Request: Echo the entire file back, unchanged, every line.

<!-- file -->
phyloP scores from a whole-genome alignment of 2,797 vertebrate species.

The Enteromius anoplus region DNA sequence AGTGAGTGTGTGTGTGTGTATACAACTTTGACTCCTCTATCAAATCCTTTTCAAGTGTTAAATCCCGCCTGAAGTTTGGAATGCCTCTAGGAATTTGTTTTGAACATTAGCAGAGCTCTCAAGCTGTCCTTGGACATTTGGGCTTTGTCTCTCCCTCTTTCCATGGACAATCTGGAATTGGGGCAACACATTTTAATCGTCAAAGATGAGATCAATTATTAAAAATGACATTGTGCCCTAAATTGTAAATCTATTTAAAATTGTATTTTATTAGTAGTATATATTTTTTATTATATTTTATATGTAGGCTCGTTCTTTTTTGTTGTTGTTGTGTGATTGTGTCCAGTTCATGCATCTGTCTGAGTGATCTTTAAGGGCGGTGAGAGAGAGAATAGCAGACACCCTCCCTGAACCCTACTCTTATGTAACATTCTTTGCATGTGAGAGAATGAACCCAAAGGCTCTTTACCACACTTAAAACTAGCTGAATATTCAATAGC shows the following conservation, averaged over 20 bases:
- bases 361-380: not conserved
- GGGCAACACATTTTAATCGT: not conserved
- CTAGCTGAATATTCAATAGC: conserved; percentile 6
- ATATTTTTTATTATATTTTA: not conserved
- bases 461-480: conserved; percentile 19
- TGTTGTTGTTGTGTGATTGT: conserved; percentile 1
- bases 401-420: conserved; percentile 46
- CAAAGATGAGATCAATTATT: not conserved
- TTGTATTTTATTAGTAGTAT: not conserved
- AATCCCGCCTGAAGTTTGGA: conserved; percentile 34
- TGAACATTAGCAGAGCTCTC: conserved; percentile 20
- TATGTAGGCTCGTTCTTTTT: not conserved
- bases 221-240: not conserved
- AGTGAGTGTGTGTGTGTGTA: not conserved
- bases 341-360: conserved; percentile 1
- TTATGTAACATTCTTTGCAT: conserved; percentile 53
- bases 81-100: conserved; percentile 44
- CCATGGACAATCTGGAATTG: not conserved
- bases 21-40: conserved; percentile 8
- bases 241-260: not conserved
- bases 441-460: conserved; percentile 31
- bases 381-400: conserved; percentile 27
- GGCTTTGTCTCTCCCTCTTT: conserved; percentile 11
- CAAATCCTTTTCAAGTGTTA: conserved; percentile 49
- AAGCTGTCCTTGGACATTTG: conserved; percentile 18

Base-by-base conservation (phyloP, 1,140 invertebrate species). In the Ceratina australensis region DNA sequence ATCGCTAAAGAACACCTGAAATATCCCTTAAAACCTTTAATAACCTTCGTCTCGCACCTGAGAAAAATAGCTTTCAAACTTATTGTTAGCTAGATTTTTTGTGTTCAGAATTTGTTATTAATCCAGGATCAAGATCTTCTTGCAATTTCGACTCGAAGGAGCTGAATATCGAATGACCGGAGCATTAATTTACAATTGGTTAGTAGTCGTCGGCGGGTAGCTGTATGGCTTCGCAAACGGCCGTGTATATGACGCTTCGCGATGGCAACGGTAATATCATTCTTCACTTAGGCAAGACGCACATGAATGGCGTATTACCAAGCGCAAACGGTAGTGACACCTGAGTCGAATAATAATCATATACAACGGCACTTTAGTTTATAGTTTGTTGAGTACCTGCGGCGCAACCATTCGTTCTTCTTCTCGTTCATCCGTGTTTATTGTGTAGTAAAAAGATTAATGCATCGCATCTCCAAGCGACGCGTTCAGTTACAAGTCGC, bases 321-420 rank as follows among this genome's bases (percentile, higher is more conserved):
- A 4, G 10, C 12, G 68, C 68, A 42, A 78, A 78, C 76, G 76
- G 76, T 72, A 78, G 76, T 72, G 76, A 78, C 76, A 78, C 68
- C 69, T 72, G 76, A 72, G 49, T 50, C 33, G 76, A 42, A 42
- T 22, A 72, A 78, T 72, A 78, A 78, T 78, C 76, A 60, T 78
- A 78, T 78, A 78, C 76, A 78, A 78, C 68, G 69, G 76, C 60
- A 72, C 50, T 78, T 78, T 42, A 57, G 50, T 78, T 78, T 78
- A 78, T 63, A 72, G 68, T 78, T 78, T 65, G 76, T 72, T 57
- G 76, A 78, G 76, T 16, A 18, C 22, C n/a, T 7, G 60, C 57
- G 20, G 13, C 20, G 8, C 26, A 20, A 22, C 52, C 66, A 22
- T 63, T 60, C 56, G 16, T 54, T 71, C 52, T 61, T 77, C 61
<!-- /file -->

phyloP scores from a whole-genome alignment of 2,797 vertebrate species.

The Enteromius anoplus region DNA sequence AGTGAGTGTGTGTGTGTGTATACAACTTTGACTCCTCTATCAAATCCTTTTCAAGTGTTAAATCCCGCCTGAAGTTTGGAATGCCTCTAGGAATTTGTTTTGAACATTAGCAGAGCTCTCAAGCTGTCCTTGGACATTTGGGCTTTGTCTCTCCCTCTTTCCATGGACAATCTGGAATTGGGGCAACACATTTTAATCGTCAAAGATGAGATCAATTATTAAAAATGACATTGTGCCCTAAATTGTAAATCTATTTAAAATTGTATTTTATTAGTAGTATATATTTTTTATTATATTTTATATGTAGGCTCGTTCTTTTTTGTTGTTGTTGTGTGATTGTGTCCAGTTCATGCATCTGTCTGAGTGATCTTTAAGGGCGGTGAGAGAGAGAATAGCAGACACCCTCCCTGAACCCTACTCTTATGTAACATTCTTTGCATGTGAGAGAATGAACCCAAAGGCTCTTTACCACACTTAAAACTAGCTGAATATTCAATAGC shows the following conservation, averaged over 20 bases:
- bases 361-380: not conserved
- GGGCAACACATTTTAATCGT: not conserved
- CTAGCTGAATATTCAATAGC: conserved; percentile 6
- ATATTTTTTATTATATTTTA: not conserved
- bases 461-480: conserved; percentile 19
- TGTTGTTGTTGTGTGATTGT: conserved; percentile 1
- bases 401-420: conserved; percentile 46
- CAAAGATGAGATCAATTATT: not conserved
- TTGTATTTTATTAGTAGTAT: not conserved
- AATCCCGCCTGAAGTTTGGA: conserved; percentile 34
- TGAACATTAGCAGAGCTCTC: conserved; percentile 20
- TATGTAGGCTCGTTCTTTTT: not conserved
- bases 221-240: not conserved
- AGTGAGTGTGTGTGTGTGTA: not conserved
- bases 341-360: conserved; percentile 1
- TTATGTAACATTCTTTGCAT: conserved; percentile 53
- bases 81-100: conserved; percentile 44
- CCATGGACAATCTGGAATTG: not conserved
- bases 21-40: conserved; percentile 8
- bases 241-260: not conserved
- bases 441-460: conserved; percentile 31
- bases 381-400: conserved; percentile 27
- GGCTTTGTCTCTCCCTCTTT: conserved; percentile 11
- CAAATCCTTTTCAAGTGTTA: conserved; percentile 49
- AAGCTGTCCTTGGACATTTG: conserved; percentile 18

Base-by-base conservation (phyloP, 1,140 invertebrate species). In the Ceratina australensis region DNA sequence ATCGCTAAAGAACACCTGAAATATCCCTTAAAACCTTTAATAACCTTCGTCTCGCACCTGAGAAAAATAGCTTTCAAACTTATTGTTAGCTAGATTTTTTGTGTTCAGAATTTGTTATTAATCCAGGATCAAGATCTTCTTGCAATTTCGACTCGAAGGAGCTGAATATCGAATGACCGGAGCATTAATTTACAATTGGTTAGTAGTCGTCGGCGGGTAGCTGTATGGCTTCGCAAACGGCCGTGTATATGACGCTTCGCGATGGCAACGGTAATATCATTCTTCACTTAGGCAAGACGCACATGAATGGCGTATTACCAAGCGCAAACGGTAGTGACACCTGAGTCGAATAATAATCATATACAACGGCACTTTAGTTTATAGTTTGTTGAGTACCTGCGGCGCAACCATTCGTTCTTCTTCTCGTTCATCCGTGTTTATTGTGTAGTAAAAAGATTAATGCATCGCATCTCCAAGCGACGCGTTCAGTTACAAGTCGC, bases 321-420 rank as follows among this genome's bases (percentile, higher is more conserved):
- A 4, G 10, C 12, G 68, C 68, A 42, A 78, A 78, C 76, G 76
- G 76, T 72, A 78, G 76, T 72, G 76, A 78, C 76, A 78, C 68
- C 69, T 72, G 76, A 72, G 49, T 50, C 33, G 76, A 42, A 42
- T 22, A 72, A 78, T 72, A 78, A 78, T 78, C 76, A 60, T 78
- A 78, T 78, A 78, C 76, A 78, A 78, C 68, G 69, G 76, C 60
- A 72, C 50, T 78, T 78, T 42, A 57, G 50, T 78, T 78, T 78
- A 78, T 63, A 72, G 68, T 78, T 78, T 65, G 76, T 72, T 57
- G 76, A 78, G 76, T 16, A 18, C 22, C n/a, T 7, G 60, C 57
- G 20, G 13, C 20, G 8, C 26, A 20, A 22, C 52, C 66, A 22
- T 63, T 60, C 56, G 16, T 54, T 71, C 52, T 61, T 77, C 61